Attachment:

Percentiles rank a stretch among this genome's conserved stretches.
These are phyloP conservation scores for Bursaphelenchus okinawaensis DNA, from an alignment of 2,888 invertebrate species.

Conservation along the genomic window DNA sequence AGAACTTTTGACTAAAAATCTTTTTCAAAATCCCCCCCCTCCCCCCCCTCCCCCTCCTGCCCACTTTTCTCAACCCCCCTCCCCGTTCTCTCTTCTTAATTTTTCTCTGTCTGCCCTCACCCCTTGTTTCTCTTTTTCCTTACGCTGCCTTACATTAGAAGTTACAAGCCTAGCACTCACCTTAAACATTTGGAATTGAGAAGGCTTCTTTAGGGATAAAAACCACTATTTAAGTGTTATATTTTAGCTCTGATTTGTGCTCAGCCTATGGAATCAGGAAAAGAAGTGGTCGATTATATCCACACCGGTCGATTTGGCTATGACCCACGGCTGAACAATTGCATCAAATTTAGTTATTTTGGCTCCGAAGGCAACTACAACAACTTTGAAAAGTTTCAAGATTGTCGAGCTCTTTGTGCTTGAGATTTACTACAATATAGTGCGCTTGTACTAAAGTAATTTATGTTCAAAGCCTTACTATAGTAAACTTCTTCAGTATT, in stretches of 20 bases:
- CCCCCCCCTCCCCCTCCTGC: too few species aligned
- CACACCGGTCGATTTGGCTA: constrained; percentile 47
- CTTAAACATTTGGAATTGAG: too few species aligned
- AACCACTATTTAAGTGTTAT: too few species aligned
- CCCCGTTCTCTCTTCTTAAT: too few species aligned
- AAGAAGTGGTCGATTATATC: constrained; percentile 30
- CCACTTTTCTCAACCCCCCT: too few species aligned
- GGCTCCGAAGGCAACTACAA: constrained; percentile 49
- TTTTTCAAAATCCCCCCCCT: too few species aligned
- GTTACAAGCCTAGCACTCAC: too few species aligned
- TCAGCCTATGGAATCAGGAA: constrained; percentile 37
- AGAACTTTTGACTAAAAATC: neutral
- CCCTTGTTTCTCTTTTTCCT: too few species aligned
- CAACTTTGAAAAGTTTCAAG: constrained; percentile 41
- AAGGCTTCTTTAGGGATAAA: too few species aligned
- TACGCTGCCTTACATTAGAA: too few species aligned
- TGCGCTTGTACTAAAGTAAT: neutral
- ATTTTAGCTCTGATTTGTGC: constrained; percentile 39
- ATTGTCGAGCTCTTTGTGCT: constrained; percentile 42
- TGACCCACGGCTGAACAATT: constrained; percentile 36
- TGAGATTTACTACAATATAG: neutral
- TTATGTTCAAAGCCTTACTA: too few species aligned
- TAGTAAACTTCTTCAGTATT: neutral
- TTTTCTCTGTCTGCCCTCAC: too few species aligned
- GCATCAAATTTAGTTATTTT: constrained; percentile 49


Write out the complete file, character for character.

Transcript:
Percentiles rank a stretch among this genome's conserved stretches.
These are phyloP conservation scores for Bursaphelenchus okinawaensis DNA, from an alignment of 2,888 invertebrate species.

Conservation along the genomic window DNA sequence AGAACTTTTGACTAAAAATCTTTTTCAAAATCCCCCCCCTCCCCCCCCTCCCCCTCCTGCCCACTTTTCTCAACCCCCCTCCCCGTTCTCTCTTCTTAATTTTTCTCTGTCTGCCCTCACCCCTTGTTTCTCTTTTTCCTTACGCTGCCTTACATTAGAAGTTACAAGCCTAGCACTCACCTTAAACATTTGGAATTGAGAAGGCTTCTTTAGGGATAAAAACCACTATTTAAGTGTTATATTTTAGCTCTGATTTGTGCTCAGCCTATGGAATCAGGAAAAGAAGTGGTCGATTATATCCACACCGGTCGATTTGGCTATGACCCACGGCTGAACAATTGCATCAAATTTAGTTATTTTGGCTCCGAAGGCAACTACAACAACTTTGAAAAGTTTCAAGATTGTCGAGCTCTTTGTGCTTGAGATTTACTACAATATAGTGCGCTTGTACTAAAGTAATTTATGTTCAAAGCCTTACTATAGTAAACTTCTTCAGTATT, in stretches of 20 bases:
- CCCCCCCCTCCCCCTCCTGC: too few species aligned
- CACACCGGTCGATTTGGCTA: constrained; percentile 47
- CTTAAACATTTGGAATTGAG: too few species aligned
- AACCACTATTTAAGTGTTAT: too few species aligned
- CCCCGTTCTCTCTTCTTAAT: too few species aligned
- AAGAAGTGGTCGATTATATC: constrained; percentile 30
- CCACTTTTCTCAACCCCCCT: too few species aligned
- GGCTCCGAAGGCAACTACAA: constrained; percentile 49
- TTTTTCAAAATCCCCCCCCT: too few species aligned
- GTTACAAGCCTAGCACTCAC: too few species aligned
- TCAGCCTATGGAATCAGGAA: constrained; percentile 37
- AGAACTTTTGACTAAAAATC: neutral
- CCCTTGTTTCTCTTTTTCCT: too few species aligned
- CAACTTTGAAAAGTTTCAAG: constrained; percentile 41
- AAGGCTTCTTTAGGGATAAA: too few species aligned
- TACGCTGCCTTACATTAGAA: too few species aligned
- TGCGCTTGTACTAAAGTAAT: neutral
- ATTTTAGCTCTGATTTGTGC: constrained; percentile 39
- ATTGTCGAGCTCTTTGTGCT: constrained; percentile 42
- TGACCCACGGCTGAACAATT: constrained; percentile 36
- TGAGATTTACTACAATATAG: neutral
- TTATGTTCAAAGCCTTACTA: too few species aligned
- TAGTAAACTTCTTCAGTATT: neutral
- TTTTCTCTGTCTGCCCTCAC: too few species aligned
- GCATCAAATTTAGTTATTTT: constrained; percentile 49